Submitted by HS Counselor Week
A recent Associated Press study looked into college admissions and athletes. They concluded that at least 120 schools in the NCAA’s college football top tier shows that athletes enjoy a much better chance of having admission requirements bent on their behalf.
The review found that in 27 of those schools, student athletes had a 10% advantage over others. Student athletes fall into a “special admittance” group: they are students who may not necessarily meet the admission criteria, but have other talents. The big schools (especially, Alabama) defend the practice of special admits as a chance to get a kid into college who might not otherwise have a chance.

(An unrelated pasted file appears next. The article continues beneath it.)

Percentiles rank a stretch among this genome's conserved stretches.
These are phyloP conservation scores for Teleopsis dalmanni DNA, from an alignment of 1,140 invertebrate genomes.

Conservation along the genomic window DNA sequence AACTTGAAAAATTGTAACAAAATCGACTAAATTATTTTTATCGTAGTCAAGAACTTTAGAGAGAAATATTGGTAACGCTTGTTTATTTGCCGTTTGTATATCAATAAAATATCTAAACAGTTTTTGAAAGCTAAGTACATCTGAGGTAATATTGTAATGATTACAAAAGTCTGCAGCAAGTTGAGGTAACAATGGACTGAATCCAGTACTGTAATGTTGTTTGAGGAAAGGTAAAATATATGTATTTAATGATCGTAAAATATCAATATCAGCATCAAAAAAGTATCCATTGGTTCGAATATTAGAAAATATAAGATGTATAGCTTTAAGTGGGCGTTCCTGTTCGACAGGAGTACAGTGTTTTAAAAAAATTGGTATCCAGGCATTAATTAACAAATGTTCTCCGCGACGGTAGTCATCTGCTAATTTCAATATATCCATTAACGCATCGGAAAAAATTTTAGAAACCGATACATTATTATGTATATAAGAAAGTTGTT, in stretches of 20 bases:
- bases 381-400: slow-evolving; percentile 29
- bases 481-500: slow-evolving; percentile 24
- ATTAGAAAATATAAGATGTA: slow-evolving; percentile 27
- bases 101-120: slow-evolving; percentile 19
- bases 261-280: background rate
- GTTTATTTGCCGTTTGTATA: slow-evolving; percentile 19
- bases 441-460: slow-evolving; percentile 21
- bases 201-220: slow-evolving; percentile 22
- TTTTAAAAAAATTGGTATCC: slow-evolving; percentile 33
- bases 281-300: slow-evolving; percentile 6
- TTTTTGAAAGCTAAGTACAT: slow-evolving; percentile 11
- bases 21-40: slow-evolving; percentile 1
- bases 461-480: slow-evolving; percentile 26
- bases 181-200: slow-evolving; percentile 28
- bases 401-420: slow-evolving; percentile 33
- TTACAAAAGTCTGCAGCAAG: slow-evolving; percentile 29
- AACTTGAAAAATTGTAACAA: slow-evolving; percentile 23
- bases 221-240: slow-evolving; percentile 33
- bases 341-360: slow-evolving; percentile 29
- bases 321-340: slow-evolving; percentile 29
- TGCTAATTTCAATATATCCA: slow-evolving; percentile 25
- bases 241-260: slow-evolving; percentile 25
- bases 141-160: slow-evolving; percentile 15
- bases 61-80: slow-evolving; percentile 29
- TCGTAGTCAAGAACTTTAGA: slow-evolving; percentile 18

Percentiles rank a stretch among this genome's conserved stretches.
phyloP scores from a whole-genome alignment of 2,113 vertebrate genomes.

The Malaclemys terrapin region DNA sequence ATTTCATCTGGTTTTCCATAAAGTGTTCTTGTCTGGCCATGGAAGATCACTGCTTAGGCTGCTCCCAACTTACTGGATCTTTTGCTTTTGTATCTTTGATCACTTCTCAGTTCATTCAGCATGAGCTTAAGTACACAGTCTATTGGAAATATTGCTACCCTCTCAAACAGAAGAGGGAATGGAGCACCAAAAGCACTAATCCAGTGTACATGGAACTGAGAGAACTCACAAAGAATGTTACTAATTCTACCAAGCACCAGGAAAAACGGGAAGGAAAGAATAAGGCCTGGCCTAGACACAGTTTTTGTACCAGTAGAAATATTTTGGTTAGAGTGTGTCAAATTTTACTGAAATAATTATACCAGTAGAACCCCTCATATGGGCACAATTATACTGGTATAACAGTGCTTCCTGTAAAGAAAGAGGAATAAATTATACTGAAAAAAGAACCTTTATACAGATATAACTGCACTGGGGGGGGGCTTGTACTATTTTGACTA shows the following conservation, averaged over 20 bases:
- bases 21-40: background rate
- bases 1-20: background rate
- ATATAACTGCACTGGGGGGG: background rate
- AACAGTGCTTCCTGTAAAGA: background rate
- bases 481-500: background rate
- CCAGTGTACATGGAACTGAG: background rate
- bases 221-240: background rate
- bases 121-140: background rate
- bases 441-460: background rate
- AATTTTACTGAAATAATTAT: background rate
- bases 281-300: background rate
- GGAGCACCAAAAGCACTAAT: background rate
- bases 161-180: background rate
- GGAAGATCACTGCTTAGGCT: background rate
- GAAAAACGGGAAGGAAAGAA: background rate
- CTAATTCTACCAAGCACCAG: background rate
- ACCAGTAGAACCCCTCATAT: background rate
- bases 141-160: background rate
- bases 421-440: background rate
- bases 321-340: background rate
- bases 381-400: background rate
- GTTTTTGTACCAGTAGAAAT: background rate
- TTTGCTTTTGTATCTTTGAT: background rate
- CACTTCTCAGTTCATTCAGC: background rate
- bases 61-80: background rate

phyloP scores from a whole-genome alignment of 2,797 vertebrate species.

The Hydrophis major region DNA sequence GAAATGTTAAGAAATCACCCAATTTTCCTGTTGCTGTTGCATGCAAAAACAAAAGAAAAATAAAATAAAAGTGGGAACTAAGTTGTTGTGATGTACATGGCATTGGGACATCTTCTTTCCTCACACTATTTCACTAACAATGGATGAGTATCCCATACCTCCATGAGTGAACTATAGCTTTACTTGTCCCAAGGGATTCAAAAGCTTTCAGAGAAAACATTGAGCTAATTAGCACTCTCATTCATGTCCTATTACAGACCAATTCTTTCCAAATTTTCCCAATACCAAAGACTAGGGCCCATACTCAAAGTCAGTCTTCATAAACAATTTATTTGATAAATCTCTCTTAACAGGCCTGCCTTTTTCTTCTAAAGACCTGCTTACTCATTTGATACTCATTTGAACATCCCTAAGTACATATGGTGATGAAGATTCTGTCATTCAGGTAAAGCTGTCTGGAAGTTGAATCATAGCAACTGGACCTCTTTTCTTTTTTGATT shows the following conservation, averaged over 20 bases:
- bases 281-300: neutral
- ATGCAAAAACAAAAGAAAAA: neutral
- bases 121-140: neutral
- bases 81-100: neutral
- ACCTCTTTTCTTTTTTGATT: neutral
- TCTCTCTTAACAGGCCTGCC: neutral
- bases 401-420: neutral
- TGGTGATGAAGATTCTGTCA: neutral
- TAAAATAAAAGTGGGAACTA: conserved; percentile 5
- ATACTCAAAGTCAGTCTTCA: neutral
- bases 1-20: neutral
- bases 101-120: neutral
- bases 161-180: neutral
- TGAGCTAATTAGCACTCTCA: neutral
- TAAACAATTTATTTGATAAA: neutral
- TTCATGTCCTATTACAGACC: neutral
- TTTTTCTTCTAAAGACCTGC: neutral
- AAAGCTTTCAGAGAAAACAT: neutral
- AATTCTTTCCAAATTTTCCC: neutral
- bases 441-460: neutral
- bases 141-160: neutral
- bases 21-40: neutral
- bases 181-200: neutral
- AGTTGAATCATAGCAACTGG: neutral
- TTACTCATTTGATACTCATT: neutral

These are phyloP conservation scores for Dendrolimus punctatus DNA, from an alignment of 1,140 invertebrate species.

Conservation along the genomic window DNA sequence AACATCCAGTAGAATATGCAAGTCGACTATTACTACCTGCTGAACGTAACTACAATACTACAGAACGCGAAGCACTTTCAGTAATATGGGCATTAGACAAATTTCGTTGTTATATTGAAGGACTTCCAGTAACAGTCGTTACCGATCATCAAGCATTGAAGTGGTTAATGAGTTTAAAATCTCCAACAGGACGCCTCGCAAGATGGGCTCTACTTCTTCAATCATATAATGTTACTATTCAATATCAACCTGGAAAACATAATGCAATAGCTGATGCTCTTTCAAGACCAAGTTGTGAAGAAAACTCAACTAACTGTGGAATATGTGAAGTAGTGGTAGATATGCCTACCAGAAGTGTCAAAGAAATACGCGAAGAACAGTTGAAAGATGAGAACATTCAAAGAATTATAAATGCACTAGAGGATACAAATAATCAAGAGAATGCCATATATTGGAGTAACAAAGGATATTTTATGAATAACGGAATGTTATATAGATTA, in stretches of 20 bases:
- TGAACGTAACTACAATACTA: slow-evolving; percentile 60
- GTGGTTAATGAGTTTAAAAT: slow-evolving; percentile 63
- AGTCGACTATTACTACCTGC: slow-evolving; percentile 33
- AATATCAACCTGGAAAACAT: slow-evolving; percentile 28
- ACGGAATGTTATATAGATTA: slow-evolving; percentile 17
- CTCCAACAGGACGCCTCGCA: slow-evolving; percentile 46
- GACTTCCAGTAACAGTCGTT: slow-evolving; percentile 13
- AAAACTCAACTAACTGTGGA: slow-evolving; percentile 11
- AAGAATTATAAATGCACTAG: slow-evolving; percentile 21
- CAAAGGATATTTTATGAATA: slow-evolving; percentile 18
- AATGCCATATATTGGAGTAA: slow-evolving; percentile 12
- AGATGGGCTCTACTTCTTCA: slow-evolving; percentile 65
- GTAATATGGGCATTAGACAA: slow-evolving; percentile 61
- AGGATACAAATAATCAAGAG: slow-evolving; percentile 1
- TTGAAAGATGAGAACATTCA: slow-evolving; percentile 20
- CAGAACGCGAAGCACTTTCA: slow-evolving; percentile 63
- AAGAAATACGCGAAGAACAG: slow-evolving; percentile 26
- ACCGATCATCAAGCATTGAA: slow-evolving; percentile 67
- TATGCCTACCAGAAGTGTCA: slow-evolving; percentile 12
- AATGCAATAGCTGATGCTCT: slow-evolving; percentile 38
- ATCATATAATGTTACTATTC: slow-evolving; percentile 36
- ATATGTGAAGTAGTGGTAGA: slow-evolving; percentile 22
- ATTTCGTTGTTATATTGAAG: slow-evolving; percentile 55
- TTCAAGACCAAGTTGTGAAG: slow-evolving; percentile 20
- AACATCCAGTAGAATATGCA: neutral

It sounds noble, but it’s a zero sum game: for every special admit that gets in, another [qualified student?] is left out. It could be construed as a bit self serving Other schools go on to defend the program of special admits saying it doesn’t matter if the student is an athlete or a musician.
If that student has a unique talent, they should be given preference because that special talent enriches the school. To be fair, not all the top schools in the report showed signs of preferences given to athletes.
The NCAA itself has very little to say on who gets in. They are mostly concerned with students doing well once they’re enrolled in school. So, as one might expect, a lot of these “special admits” need a lot of remedial course work.